Herman Melville was already considered to be a successful author when he wrote Moby-Dick in just under two years. Yet despite his earlier success, the novel was widely misunderstood by its 19th-century readers, who expected a more traditional adventure novel. Today Moby-Dick is considered to be an undisputed classic, and many believe it to be the epitome of the great American novel. With an unforgettable cast of characters, including the mad Captain Ahab, Melville skillfully documents the Pequod crew's tragic hunt for the great white whale. The full-length essays presented in Herman Melville's Moby Dick, Updated Edition provide expert commentary on the huge canvas of symbols themes, and subjects presented in this novel, as well as an introduction, a chronology, a bibliography, and an index, that will help students navigate confidently through Melville's masterpiece.
Chronology. Bibliography. Index.
About the Author(s)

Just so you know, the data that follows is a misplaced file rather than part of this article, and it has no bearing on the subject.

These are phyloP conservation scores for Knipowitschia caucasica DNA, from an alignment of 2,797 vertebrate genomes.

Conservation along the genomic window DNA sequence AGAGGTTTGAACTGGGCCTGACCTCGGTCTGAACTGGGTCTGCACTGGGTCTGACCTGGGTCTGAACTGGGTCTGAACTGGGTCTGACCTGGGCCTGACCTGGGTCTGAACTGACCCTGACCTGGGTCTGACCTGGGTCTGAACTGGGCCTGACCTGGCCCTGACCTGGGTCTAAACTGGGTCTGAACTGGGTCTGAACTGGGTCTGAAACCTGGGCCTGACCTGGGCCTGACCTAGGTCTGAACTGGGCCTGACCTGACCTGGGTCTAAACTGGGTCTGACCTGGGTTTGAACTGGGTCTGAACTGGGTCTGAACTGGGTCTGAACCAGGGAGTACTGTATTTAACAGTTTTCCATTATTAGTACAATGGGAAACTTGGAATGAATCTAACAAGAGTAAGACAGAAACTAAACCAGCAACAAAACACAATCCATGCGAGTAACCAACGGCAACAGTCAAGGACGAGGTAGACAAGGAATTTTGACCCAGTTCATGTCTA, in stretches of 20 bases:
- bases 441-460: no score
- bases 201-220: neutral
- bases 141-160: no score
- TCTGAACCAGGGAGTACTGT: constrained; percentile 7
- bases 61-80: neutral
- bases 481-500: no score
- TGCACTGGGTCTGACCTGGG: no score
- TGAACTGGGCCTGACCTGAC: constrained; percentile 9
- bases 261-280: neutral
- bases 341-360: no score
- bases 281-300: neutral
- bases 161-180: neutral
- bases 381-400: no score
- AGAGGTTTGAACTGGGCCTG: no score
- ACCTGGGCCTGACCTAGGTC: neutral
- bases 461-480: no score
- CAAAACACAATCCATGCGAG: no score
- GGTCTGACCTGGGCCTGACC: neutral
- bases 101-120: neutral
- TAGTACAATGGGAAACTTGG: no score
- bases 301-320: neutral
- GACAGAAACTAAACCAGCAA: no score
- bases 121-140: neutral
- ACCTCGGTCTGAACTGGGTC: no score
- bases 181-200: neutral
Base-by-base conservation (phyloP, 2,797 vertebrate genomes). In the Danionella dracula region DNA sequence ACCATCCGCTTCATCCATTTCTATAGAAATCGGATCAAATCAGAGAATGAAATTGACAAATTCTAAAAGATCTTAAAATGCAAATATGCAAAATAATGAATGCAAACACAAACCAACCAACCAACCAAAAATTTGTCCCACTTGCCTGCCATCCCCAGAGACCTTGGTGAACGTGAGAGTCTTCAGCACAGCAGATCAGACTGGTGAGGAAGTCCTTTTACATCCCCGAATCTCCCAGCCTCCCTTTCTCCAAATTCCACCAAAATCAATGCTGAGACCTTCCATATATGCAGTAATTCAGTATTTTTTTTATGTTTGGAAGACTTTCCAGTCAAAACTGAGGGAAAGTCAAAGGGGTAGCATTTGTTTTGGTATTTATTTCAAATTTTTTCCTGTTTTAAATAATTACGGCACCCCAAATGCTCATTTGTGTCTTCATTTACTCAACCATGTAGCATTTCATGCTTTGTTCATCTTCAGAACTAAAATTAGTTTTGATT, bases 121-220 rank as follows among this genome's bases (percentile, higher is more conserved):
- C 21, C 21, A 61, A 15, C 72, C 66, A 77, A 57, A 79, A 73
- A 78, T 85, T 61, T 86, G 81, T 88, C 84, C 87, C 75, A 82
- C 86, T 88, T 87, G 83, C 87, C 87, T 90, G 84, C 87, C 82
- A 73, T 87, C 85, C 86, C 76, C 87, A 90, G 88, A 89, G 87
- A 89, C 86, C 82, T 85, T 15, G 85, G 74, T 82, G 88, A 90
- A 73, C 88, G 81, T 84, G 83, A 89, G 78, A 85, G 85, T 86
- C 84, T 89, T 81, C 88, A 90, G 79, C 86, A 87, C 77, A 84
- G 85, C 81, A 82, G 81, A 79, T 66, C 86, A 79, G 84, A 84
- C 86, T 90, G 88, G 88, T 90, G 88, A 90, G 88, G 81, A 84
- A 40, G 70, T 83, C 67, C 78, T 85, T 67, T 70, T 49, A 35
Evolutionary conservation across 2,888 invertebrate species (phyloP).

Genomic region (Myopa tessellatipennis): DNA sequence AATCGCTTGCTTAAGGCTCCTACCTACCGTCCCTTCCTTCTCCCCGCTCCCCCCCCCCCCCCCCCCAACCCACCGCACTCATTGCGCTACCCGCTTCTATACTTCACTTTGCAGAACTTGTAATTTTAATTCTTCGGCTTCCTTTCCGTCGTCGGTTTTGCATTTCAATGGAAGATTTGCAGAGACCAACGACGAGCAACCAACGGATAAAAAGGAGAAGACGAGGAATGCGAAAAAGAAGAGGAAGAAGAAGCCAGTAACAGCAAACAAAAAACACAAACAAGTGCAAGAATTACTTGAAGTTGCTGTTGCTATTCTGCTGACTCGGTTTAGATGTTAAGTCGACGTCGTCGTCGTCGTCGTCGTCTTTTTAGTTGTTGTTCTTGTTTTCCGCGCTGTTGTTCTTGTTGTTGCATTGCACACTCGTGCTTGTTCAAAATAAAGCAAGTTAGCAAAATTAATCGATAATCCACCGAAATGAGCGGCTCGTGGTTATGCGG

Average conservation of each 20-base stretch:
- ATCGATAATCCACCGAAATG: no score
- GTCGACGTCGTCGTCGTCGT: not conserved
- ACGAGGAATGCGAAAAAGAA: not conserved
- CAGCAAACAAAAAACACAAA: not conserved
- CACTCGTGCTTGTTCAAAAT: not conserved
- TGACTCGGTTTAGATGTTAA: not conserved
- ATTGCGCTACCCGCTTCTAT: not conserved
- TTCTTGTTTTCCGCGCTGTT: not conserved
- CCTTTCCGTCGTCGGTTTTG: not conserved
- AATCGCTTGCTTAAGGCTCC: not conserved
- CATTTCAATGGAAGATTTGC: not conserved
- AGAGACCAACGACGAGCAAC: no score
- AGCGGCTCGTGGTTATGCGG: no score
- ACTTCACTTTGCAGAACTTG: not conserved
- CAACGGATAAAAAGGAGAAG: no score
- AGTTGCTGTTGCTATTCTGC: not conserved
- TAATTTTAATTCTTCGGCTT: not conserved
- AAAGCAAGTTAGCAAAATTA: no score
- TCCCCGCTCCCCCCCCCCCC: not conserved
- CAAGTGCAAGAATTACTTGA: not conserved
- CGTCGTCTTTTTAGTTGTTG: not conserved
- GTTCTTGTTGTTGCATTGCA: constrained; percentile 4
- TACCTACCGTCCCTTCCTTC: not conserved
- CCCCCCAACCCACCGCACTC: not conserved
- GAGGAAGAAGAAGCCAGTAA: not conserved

Harold Bloom is Sterling Professor of the Humanities at Yale University. Educated at Cornell and Yale universities, he is the author of 30 books, including Shelley's Mythmaking (1959), The Visionary Company (1961), Blake's Apocalypse (1963), Yeats (1970), A Map of Misreading (1975), Kabbalah and Criticism (1975), Agon: Toward a Theory of Revisionism (1982), The American Religion (1992), The Western Canon (1994), Omens of Millennium: The Gnosis of Angels, Dreams, and Resurrection (1996), and Shakespeare: The Invention of the Human (1998), a 1998 National Book Award finalist. The Anxiety of Influence (1973) sets forth Professor Bloom's provocative theory of the literary relationships between the great writers and their predecessors. His most recent books include How to Read and Why (2000), Genius: A Mosaic of One Hundred Exemplary Creative Minds (2002), Hamlet: Poem Unlimited (2003), Where Shall Wisdom Be Found? (2004), and Jesus and Yahweh: The Names Divine (2005). In addition, he is the author of hundreds of articles, reviews, and editorial introductions. In 1999, Professor Bloom received the prestigious American Academy of Arts and Letters Gold Medal for Criticism. He has also received the International Prize of Catalonia, the Alfonso Reyes Prize of Mexico, and the Hans Christian Andersen Bicentennial Prize of Denmark.